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Burton v. Saul

United States District Court, W.D. North Carolina, Asheville Division

September 5, 2019

ANDREW M. SAUL, [1] Commissioner of Social Security Defendant.


          Kenneth D. Bell United States District Judge.

         THIS MATTER is before the Court on Plaintiff's “Motion for Summary Judgment” (Doc. No. 14) and Defendant's “Motion for Summary Judgment” (Doc. No. 17), as well as the parties' briefs and exhibits. Plaintiff, through counsel, seeks judicial review of an unfavorable administrative decision on his application for Supplemental Social Security Income (“SSI”) and Disability Insurance Benefits (“DIB”).

         Having reviewed and considered the written arguments, administrative record, and applicable authority, and for the reasons set forth below, Plaintiff's Motion for Summary Judgment is DENIED; Defendant's Motion for Summary Judgment is GRANTED; and the Commissioner's decision is AFFIRMED.


         Plaintiff's DIB and SSI applications filed on August 20, 2012 alleged disability onset of June 22, 1983, and were denied initially on December 11, 2012, and, upon reconsideration, on January 31, 2013. (Tr[2]. 26). Plaintiff later amended his alleged disability onset date to August 12, 2011, when vocational rehabilitation did an evaluation. (Tr. 26, 63). Plaintiff timely requested an administrative hearing, which was held on October 28, 2014. (Tr. 41-64). An Administrative Law Judge (ALJ) decision denying benefits was made on January 28, 2015.

         Plaintiff appealed to Defendant's Appeals Council (AC), which on July 27, 2016 denied Plaintiff's request for review, thereby causing the ALJ's decision to become the “final decision” of the Commissioner. (Tr. 3-6). On November 5, 2018, the AC reviewed additional evidence, including a Medicaid disability decision, and concluded no change in its prior action was warranted. (Tr. 416). Plaintiff now seeks judicial review of this decision pursuant to 42 U.S.C. § 405(g). Plaintiff filed the present action on September 28, 2016.

         After reviewing Plaintiff's record and conducting a hearing, the ALJ found that Plaintiff did not suffer from a disability as defined in the Social Security Act (SSA). (Tr.35). In reaching her conclusion, the ALJ used the five-step sequential evaluation process established by the Social Security Administration for determining if a person is disabled. The five steps are:

(1) whether claimant is engaged in substantial gainful activity-if yes, not disabled;
(2) whether claimant has a severe medically determinable physical or mental impairment, or combination of impairments that meet the duration requirement in § 404.1509-if no, not disabled;
(3) whether claimant has an impairment or combination of impairments that meets or medically equals one of the listings in appendix 1 and meets the duration requirement-if yes, disabled;
(4) whether claimant has the residual functional capacity (“RFC”) to perform his or her past relevant work-if yes, not disabled; and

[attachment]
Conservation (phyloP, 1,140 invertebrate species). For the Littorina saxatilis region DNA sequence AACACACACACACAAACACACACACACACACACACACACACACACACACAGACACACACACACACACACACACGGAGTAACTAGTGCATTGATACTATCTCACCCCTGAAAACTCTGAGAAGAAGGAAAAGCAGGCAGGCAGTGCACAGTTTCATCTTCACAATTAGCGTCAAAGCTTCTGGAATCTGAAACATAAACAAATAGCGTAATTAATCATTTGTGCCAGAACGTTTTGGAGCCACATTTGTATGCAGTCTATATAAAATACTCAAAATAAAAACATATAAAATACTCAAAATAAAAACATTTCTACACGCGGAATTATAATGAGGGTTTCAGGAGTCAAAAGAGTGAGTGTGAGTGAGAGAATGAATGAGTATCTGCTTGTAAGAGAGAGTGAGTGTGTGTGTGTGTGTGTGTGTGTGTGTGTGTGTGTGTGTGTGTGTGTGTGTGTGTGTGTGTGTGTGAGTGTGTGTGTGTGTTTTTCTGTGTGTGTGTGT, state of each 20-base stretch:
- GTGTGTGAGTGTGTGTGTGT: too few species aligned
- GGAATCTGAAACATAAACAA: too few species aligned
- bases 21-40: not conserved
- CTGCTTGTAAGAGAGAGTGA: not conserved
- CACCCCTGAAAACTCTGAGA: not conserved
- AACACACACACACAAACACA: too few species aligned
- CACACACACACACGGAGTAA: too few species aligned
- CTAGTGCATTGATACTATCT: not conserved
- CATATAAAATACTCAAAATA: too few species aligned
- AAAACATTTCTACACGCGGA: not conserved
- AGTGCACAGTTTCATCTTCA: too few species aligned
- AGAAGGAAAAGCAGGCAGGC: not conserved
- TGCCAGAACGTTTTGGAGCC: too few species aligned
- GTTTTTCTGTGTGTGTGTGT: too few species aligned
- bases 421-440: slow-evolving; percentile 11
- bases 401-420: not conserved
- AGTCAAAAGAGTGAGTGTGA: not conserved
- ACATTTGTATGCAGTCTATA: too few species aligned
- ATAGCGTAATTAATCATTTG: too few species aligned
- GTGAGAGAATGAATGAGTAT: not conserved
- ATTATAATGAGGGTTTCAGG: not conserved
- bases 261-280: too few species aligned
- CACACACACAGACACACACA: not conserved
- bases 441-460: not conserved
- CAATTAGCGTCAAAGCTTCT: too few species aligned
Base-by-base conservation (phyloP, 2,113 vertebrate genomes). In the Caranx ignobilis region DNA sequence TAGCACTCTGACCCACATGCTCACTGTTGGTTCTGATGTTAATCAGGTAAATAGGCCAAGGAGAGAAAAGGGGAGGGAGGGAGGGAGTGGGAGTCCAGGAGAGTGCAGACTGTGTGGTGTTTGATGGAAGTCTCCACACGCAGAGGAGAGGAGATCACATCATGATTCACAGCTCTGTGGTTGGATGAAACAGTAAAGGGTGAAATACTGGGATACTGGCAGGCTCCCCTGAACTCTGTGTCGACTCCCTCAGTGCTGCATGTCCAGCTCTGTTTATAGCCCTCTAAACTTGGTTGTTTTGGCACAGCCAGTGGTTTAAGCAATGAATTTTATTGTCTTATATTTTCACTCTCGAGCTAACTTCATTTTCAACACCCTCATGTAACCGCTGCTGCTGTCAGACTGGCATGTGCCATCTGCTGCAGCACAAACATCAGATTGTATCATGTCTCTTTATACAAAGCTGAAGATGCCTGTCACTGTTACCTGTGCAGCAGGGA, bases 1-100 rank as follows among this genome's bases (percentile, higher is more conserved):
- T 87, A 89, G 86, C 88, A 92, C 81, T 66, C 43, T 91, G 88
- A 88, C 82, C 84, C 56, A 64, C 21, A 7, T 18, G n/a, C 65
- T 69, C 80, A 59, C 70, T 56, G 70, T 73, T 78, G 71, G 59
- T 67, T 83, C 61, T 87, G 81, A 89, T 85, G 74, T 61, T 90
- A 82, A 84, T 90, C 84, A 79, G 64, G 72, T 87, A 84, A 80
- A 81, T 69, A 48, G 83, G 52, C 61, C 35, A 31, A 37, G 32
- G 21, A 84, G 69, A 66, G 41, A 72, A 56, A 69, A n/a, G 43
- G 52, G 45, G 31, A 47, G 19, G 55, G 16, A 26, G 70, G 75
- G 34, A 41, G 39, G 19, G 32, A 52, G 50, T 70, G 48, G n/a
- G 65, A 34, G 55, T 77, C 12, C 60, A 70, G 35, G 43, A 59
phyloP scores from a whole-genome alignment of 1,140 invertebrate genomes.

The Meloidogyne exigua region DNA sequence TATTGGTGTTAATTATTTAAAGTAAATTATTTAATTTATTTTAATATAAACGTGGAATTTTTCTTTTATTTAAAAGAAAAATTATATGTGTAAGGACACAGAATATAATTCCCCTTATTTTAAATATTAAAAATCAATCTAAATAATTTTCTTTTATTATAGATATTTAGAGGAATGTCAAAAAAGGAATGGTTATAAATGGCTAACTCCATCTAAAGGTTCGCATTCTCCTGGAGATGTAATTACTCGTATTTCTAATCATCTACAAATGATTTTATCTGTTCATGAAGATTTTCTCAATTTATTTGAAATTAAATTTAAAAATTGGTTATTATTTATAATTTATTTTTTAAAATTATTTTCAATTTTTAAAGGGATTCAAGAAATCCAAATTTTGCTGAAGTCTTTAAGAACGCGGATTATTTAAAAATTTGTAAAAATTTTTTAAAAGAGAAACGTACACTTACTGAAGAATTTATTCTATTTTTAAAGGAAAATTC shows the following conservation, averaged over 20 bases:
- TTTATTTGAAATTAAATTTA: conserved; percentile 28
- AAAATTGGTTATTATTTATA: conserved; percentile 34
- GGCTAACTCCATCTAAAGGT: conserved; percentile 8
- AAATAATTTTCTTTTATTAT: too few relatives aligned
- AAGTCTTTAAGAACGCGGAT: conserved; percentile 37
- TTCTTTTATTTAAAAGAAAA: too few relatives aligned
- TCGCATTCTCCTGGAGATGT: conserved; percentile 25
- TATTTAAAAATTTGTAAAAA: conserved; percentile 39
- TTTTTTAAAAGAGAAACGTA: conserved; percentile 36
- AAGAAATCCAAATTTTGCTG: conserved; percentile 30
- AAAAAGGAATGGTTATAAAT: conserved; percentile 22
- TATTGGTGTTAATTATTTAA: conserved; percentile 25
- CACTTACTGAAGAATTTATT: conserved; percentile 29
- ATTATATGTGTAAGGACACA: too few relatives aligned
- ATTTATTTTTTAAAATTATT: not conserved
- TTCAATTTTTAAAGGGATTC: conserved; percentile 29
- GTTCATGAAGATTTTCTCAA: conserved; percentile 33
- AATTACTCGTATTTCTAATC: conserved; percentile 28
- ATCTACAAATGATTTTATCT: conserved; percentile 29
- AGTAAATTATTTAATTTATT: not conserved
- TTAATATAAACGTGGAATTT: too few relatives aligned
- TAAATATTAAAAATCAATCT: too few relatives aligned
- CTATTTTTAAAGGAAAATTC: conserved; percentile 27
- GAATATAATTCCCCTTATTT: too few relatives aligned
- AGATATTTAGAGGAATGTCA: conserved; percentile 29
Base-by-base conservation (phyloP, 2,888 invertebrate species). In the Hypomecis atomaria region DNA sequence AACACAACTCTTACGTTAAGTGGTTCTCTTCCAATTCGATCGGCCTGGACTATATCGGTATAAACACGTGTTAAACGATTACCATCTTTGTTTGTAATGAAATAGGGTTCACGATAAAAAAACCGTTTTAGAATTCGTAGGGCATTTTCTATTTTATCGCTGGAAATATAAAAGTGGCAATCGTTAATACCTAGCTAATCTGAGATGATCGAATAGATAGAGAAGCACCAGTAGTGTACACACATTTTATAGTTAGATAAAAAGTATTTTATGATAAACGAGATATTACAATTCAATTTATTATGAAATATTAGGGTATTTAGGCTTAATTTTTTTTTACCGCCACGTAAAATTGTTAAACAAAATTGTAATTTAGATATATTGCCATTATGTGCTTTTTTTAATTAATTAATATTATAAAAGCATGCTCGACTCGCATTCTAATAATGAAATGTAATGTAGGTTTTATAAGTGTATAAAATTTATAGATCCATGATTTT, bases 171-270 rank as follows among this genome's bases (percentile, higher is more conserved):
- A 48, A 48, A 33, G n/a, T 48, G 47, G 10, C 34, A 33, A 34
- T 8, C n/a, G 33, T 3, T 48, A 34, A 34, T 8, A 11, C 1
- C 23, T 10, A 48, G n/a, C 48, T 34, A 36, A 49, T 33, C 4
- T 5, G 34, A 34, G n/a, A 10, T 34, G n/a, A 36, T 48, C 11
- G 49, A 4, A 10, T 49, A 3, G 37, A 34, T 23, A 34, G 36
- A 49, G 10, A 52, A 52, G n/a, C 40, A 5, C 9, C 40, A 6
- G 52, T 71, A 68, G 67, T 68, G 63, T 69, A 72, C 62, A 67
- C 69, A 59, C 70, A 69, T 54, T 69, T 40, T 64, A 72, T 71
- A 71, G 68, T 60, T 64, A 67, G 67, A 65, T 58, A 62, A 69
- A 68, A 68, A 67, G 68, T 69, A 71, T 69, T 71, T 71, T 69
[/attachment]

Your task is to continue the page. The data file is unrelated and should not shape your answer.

(5) whether considering claimant's RFC, age, education, and work experience he or she can make an adjustment to other work-if yes, not disabled.

See 20 C.F.R. § 404.1520(a)(4)(i-v). The claimant has the burden of production and proof in the first four steps. Pearson v. Colvin, 810 F.3d 204, 207 (4th Cir. 2015). However, at the fifth step, the Commissioner must prove that the claimant is able to perform other work in the national economy despite his limitations. Id.; see also 20 C.F.R. § 416.960(c)(2) (explaining that the Commissioner has the burden to prove at the fifth step “that other work exists in significant numbers in the national economy that [the claimant] can do”). In this case, the ALJ determined at the fourth step that Plaintiff was not disabled. (Tr. 34, Finding 6 and Tr. 61).

         The ALJ found that Plaintiff had not engaged in substantial gainful activity since August 12, 2011. (Tr. 28). The ALJ found Plaintiff to have the following severe impairments: “borderline intellectual functioning, polysubstance abuse, and a personality disorder. (Tr. 28, Finding 3). The ALJ also found, with explanation, that Plaintiff has the non-severe impairment of hypoxic/static encephalopathy. (Tr. 29). The ALJ determined Plaintiff did not have an impairment or combination of impairments that met or medically equaled one of the listed impairments in the Administration's regulations. (Tr. 29-31). The ALJ examined the evidence of Plaintiff's impairments and made a finding as to the Plaintiff's Residual Functional Capacity (RFC). In pertinent part, the ALJ found the Plaintiff:

has the [RFC] to perform a full range of work at all exertional levels, but… is limited to doing routine tasks and to following short, simple, non-detailed instructions, with no work requiring a production rate or demand pace. The claimant should have frequent but not continuous contact or interactions with co-workers, supervisors, and the public. The claimant should avoid work environments dealing with crisis situations, complex decision ...

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